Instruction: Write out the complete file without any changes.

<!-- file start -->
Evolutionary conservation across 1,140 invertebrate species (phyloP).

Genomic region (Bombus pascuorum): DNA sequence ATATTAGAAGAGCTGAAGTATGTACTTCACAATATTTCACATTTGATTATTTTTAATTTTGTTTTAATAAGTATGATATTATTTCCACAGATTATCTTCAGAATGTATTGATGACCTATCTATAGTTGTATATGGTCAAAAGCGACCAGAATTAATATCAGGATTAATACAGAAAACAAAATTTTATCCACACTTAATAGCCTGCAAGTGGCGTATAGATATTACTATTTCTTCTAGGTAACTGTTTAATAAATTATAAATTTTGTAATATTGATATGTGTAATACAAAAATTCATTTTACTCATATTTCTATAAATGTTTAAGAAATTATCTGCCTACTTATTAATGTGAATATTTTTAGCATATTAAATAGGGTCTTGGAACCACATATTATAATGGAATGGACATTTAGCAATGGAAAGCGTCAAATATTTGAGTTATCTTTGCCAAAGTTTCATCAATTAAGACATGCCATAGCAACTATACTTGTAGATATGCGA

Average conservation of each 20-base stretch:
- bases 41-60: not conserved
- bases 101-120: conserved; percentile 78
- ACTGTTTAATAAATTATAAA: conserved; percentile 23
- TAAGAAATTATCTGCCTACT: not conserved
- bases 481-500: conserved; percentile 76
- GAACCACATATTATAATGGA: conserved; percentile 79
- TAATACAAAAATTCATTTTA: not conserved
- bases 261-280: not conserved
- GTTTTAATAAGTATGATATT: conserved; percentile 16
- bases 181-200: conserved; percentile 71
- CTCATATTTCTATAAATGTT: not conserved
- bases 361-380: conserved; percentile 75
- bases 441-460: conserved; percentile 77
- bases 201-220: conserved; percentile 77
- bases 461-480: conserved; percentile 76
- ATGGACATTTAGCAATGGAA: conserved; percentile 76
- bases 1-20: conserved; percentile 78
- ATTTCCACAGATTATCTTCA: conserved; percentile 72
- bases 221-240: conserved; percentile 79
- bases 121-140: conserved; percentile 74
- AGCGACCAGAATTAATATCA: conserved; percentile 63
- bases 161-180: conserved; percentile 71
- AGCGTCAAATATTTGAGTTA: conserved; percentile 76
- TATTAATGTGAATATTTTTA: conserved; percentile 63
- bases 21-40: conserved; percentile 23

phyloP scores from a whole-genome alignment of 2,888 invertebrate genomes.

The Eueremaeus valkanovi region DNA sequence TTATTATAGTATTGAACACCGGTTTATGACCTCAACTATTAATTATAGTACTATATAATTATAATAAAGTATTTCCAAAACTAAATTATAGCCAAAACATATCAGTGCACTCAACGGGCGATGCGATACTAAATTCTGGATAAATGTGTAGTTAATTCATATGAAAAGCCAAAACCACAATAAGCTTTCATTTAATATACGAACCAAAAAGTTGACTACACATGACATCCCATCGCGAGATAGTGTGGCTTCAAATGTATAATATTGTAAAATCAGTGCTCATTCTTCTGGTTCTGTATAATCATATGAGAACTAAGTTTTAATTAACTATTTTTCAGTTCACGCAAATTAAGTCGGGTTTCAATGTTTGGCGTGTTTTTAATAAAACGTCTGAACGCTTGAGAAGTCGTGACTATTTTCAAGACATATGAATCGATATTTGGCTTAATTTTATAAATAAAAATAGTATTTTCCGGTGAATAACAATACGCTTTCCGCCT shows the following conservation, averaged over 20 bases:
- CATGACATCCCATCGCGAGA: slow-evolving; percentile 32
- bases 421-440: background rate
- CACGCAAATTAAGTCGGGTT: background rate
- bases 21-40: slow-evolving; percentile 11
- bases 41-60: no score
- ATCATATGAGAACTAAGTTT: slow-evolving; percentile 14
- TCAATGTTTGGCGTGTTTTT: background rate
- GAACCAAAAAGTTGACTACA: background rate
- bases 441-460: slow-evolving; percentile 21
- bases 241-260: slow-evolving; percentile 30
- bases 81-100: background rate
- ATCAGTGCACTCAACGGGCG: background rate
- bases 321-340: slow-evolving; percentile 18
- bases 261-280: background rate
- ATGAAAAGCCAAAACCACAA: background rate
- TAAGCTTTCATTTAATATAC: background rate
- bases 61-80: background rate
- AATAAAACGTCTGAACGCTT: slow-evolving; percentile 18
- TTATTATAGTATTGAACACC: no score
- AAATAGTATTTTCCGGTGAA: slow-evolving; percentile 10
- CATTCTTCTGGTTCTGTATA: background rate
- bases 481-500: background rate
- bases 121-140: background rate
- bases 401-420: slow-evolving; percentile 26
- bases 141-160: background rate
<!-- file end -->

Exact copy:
Evolutionary conservation across 1,140 invertebrate species (phyloP).

Genomic region (Bombus pascuorum): DNA sequence ATATTAGAAGAGCTGAAGTATGTACTTCACAATATTTCACATTTGATTATTTTTAATTTTGTTTTAATAAGTATGATATTATTTCCACAGATTATCTTCAGAATGTATTGATGACCTATCTATAGTTGTATATGGTCAAAAGCGACCAGAATTAATATCAGGATTAATACAGAAAACAAAATTTTATCCACACTTAATAGCCTGCAAGTGGCGTATAGATATTACTATTTCTTCTAGGTAACTGTTTAATAAATTATAAATTTTGTAATATTGATATGTGTAATACAAAAATTCATTTTACTCATATTTCTATAAATGTTTAAGAAATTATCTGCCTACTTATTAATGTGAATATTTTTAGCATATTAAATAGGGTCTTGGAACCACATATTATAATGGAATGGACATTTAGCAATGGAAAGCGTCAAATATTTGAGTTATCTTTGCCAAAGTTTCATCAATTAAGACATGCCATAGCAACTATACTTGTAGATATGCGA

Average conservation of each 20-base stretch:
- bases 41-60: not conserved
- bases 101-120: conserved; percentile 78
- ACTGTTTAATAAATTATAAA: conserved; percentile 23
- TAAGAAATTATCTGCCTACT: not conserved
- bases 481-500: conserved; percentile 76
- GAACCACATATTATAATGGA: conserved; percentile 79
- TAATACAAAAATTCATTTTA: not conserved
- bases 261-280: not conserved
- GTTTTAATAAGTATGATATT: conserved; percentile 16
- bases 181-200: conserved; percentile 71
- CTCATATTTCTATAAATGTT: not conserved
- bases 361-380: conserved; percentile 75
- bases 441-460: conserved; percentile 77
- bases 201-220: conserved; percentile 77
- bases 461-480: conserved; percentile 76
- ATGGACATTTAGCAATGGAA: conserved; percentile 76
- bases 1-20: conserved; percentile 78
- ATTTCCACAGATTATCTTCA: conserved; percentile 72
- bases 221-240: conserved; percentile 79
- bases 121-140: conserved; percentile 74
- AGCGACCAGAATTAATATCA: conserved; percentile 63
- bases 161-180: conserved; percentile 71
- AGCGTCAAATATTTGAGTTA: conserved; percentile 76
- TATTAATGTGAATATTTTTA: conserved; percentile 63
- bases 21-40: conserved; percentile 23

phyloP scores from a whole-genome alignment of 2,888 invertebrate genomes.

The Eueremaeus valkanovi region DNA sequence TTATTATAGTATTGAACACCGGTTTATGACCTCAACTATTAATTATAGTACTATATAATTATAATAAAGTATTTCCAAAACTAAATTATAGCCAAAACATATCAGTGCACTCAACGGGCGATGCGATACTAAATTCTGGATAAATGTGTAGTTAATTCATATGAAAAGCCAAAACCACAATAAGCTTTCATTTAATATACGAACCAAAAAGTTGACTACACATGACATCCCATCGCGAGATAGTGTGGCTTCAAATGTATAATATTGTAAAATCAGTGCTCATTCTTCTGGTTCTGTATAATCATATGAGAACTAAGTTTTAATTAACTATTTTTCAGTTCACGCAAATTAAGTCGGGTTTCAATGTTTGGCGTGTTTTTAATAAAACGTCTGAACGCTTGAGAAGTCGTGACTATTTTCAAGACATATGAATCGATATTTGGCTTAATTTTATAAATAAAAATAGTATTTTCCGGTGAATAACAATACGCTTTCCGCCT shows the following conservation, averaged over 20 bases:
- CATGACATCCCATCGCGAGA: slow-evolving; percentile 32
- bases 421-440: background rate
- CACGCAAATTAAGTCGGGTT: background rate
- bases 21-40: slow-evolving; percentile 11
- bases 41-60: no score
- ATCATATGAGAACTAAGTTT: slow-evolving; percentile 14
- TCAATGTTTGGCGTGTTTTT: background rate
- GAACCAAAAAGTTGACTACA: background rate
- bases 441-460: slow-evolving; percentile 21
- bases 241-260: slow-evolving; percentile 30
- bases 81-100: background rate
- ATCAGTGCACTCAACGGGCG: background rate
- bases 321-340: slow-evolving; percentile 18
- bases 261-280: background rate
- ATGAAAAGCCAAAACCACAA: background rate
- TAAGCTTTCATTTAATATAC: background rate
- bases 61-80: background rate
- AATAAAACGTCTGAACGCTT: slow-evolving; percentile 18
- TTATTATAGTATTGAACACC: no score
- AAATAGTATTTTCCGGTGAA: slow-evolving; percentile 10
- CATTCTTCTGGTTCTGTATA: background rate
- bases 481-500: background rate
- bases 121-140: background rate
- bases 401-420: slow-evolving; percentile 26
- bases 141-160: background rate